• Temporary equipment crossings. To protect pipelines from external loading, Williams will perform an engineering evaluation to determine the effects of any proposed equipment use (e.g., farm equipment or you want to develop your land for commercial or residential use). Mats, timber bridges or other protective materials deemed necessary by the pipeline company will be placed over pipeline facilities for the duration of any loading. Protective materials will be purchased, placed and removed at no cost to the pipeline company, i.e., the landowner will have to bear the cost to gain access to his or her own land. The right of way must be restored to its original condition. Again suppose a landowner or as part of the Montgomery Economic and Future Land Use Plan needs access across the pipeline. A preliminary engineering review will be performed for all roads, streets, driveways, etc., proposed on the pipeline company’s right of way. A pipeline inspection prior to construction may be necessary. Driveways, highways, roads and streets crossing a pipeline facilities must cross at an angle as close to 90 degrees as possible. All crossings must be over straight pipe and at locations free of any crossovers. Parallel occupancy of the right of way is not permitted.
  • Disposal systems. Septic tanks, liquid disposal systems, and hazardous waste disposal systems are not allowed on the rights of way. This includes discharge from sewage disposal systems, the discharge of any hydrocarbon substance, the discharge or disposal of any regulated waste, or any other discharge that may prove damaging or corrosive to the pipeline.  So there goes your plans to develop your property.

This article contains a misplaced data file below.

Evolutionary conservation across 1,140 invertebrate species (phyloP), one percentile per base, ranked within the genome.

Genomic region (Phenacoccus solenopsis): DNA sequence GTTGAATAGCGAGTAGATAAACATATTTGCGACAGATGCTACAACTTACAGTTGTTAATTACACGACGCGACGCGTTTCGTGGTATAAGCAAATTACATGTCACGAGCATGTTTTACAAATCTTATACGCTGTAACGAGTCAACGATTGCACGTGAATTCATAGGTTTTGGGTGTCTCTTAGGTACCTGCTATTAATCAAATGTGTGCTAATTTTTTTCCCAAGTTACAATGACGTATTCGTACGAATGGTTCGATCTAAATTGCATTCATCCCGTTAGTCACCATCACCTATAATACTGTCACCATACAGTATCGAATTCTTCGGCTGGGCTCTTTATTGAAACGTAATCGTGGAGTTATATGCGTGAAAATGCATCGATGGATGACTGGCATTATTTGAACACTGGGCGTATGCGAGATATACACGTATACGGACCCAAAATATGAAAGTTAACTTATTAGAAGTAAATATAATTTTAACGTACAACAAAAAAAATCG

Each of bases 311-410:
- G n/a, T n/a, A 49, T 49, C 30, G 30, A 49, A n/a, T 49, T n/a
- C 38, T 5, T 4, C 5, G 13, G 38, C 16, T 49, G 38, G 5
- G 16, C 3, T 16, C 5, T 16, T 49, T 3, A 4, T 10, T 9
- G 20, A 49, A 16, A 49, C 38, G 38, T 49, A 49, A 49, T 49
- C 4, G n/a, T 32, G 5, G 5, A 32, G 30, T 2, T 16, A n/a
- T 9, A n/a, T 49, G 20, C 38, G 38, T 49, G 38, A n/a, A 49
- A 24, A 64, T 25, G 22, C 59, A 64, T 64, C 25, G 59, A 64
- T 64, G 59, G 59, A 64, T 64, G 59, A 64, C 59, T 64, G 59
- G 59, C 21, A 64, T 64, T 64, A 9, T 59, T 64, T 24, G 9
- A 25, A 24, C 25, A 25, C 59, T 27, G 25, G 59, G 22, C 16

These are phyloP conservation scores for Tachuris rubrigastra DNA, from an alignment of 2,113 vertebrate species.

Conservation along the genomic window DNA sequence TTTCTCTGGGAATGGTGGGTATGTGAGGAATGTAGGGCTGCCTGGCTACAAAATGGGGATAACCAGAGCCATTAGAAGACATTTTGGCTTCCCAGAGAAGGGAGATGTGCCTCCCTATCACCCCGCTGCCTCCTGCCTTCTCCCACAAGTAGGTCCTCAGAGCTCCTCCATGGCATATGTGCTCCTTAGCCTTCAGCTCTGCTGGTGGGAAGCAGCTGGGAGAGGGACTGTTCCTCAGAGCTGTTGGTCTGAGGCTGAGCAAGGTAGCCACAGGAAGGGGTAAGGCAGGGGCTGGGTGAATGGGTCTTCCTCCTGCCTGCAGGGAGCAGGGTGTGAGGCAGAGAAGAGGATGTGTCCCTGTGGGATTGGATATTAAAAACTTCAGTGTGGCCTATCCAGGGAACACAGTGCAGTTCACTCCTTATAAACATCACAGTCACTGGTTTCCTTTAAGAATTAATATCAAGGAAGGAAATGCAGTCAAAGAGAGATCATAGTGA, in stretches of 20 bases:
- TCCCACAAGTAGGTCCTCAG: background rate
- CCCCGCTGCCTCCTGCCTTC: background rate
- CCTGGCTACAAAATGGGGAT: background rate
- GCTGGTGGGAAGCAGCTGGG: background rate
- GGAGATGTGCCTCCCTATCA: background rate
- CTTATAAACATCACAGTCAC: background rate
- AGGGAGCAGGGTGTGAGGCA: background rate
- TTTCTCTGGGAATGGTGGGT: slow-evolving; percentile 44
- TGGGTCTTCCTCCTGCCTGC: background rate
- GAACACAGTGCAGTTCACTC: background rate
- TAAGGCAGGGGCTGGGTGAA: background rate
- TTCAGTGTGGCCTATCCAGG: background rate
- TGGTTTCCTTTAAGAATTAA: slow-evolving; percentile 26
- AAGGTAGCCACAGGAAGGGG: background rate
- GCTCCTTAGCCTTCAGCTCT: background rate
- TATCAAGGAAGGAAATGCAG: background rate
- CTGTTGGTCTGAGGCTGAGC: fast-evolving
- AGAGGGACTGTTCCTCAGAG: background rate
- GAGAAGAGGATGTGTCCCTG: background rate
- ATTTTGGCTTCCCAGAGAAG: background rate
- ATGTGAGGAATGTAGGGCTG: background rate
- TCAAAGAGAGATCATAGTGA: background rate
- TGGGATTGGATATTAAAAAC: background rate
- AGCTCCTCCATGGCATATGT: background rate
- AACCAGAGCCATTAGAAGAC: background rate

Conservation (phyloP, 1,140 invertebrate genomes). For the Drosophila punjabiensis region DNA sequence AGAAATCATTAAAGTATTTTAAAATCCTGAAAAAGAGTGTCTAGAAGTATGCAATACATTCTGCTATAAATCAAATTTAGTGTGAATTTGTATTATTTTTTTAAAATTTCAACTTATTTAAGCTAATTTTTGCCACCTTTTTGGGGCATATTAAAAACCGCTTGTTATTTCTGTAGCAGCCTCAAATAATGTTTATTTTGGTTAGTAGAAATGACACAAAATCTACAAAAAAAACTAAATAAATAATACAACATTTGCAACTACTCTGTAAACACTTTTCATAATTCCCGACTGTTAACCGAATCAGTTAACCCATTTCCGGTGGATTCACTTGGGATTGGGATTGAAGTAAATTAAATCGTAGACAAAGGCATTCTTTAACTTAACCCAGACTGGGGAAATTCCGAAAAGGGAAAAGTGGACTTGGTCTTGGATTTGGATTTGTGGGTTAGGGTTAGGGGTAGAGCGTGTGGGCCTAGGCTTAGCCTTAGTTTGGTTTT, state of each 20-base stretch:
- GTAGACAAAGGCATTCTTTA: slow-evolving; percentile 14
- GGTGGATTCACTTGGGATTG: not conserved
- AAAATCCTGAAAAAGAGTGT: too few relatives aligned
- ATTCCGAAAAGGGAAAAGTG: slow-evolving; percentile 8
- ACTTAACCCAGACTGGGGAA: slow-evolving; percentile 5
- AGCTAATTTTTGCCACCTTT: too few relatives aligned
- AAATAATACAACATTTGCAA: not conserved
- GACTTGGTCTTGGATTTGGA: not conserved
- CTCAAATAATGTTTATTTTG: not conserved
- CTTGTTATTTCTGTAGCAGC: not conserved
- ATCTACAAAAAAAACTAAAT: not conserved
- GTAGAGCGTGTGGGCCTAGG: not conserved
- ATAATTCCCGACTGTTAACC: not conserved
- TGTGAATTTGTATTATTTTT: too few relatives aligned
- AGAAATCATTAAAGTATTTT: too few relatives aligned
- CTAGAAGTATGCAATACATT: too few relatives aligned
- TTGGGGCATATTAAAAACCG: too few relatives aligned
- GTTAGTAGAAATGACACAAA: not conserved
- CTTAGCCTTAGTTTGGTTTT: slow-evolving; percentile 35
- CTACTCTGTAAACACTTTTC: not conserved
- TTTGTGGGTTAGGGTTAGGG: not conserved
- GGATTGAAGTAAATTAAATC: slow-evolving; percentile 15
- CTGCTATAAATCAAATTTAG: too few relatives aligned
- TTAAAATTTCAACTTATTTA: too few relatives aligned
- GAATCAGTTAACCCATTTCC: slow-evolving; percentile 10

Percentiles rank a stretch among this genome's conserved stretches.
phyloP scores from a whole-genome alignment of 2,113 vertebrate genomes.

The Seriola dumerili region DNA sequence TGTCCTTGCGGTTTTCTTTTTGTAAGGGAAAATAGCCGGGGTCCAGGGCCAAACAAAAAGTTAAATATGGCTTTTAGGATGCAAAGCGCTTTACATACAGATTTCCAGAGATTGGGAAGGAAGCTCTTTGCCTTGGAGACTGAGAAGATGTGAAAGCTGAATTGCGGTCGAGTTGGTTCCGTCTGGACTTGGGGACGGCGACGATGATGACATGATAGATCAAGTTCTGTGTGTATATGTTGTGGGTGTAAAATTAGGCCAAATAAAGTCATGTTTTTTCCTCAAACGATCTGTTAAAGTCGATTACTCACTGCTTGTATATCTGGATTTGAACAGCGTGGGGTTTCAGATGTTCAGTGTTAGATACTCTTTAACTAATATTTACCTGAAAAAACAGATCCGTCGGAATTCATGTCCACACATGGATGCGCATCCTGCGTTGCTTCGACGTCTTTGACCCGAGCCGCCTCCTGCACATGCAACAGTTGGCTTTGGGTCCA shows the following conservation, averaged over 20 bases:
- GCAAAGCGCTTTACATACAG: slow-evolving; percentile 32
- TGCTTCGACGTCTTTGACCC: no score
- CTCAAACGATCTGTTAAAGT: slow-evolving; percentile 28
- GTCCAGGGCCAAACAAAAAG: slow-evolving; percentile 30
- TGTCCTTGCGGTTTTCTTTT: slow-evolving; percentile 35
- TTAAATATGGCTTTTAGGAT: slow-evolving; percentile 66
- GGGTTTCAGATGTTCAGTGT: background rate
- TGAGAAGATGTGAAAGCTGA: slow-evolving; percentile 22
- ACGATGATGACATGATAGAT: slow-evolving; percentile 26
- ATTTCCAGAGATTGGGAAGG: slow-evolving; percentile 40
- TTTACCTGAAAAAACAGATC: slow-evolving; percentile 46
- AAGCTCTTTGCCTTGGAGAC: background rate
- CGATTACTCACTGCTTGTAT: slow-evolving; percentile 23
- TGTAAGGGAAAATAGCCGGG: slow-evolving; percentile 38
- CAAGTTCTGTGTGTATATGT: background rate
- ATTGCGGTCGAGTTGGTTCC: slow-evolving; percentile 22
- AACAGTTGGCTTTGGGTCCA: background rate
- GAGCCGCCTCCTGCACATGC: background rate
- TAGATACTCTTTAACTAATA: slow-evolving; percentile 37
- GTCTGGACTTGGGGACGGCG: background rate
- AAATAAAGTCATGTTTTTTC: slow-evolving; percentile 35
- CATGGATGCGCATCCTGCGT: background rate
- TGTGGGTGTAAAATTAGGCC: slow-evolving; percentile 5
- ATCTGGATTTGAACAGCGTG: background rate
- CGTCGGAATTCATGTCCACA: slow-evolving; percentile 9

• Deep Plowing. Deep Plowing (>16”) is not permitted. We are not farmers, but we checked with the extension service and found tillage for corn is typically 5-8’ with 8’12” required for soils that are heavy textured, poorly drained, cold, or compacted by heavy equipment.
  • Landscaping in the vicinity of the pipeline is limited to lawn and low-growing (less than five feet tall at maturity), shallow-rooted shrubbery. Planting of shrubbery is not permitted closer than five feet on either side of each pipeline. Trees are not permitted.
  • Pipeline markers. Installation of pipeline markers is mandated by federal law to assist in identifying the location of pipeline facilities. Landowners should ensure that all temporary and permanent pipeline markers installed by the pipeline company are protected and maintained at all times during construction. Permanent markers damaged or removed by landowners will be replaced by the pipeline company at the landowner’s expense. Work will not be allowed to commence until sufficient pipeline markers are in place
  • Rights of way. Pipeline companies maintain clear pipeline rights of way to ensure that its operations remain as safe as possible. For regular maintenance or during emergency situations, the pipeline company must have unrestricted entry and access to all of its facilities at all times. A clear right of way provides easy identification and monitoring of pipeline facilities, which is imperative in preventing third-party damage. Pipeline personnel shall have access to the right-of-way 24 hours every day. Fences and gates across the pipeline impeding inspection are only permitted by permission of the pipeline company. Inspections may be by personnel walking the pipeline and/or by aircraft.
  • Fence posts shall not be installed within four feet of any pipeline. The pipeline company may require hand digging for fence posts installed within the pipeline’s right of way. Generally, fences must cross the pipeline at no less than a 30 degree angle. All fences require approval of the pipeline company.

[1] FERC Citizen’s Guide for An Interstate Natural Gas Facility on My Land, August 2013 http://www.ferc.gov/for-citizens/citizen-guides/citz-guide-gas.pdf

[2] Stanton, conversation with operations manager at Spectra Energy related to the East Tennessee Pipeline coming through Montgomery County and Williams Partners, LLC, Landowner Information, Easement Restrictions http://co.williams.com/williams/operations/gas-pipeline/landowner-information/#restrict )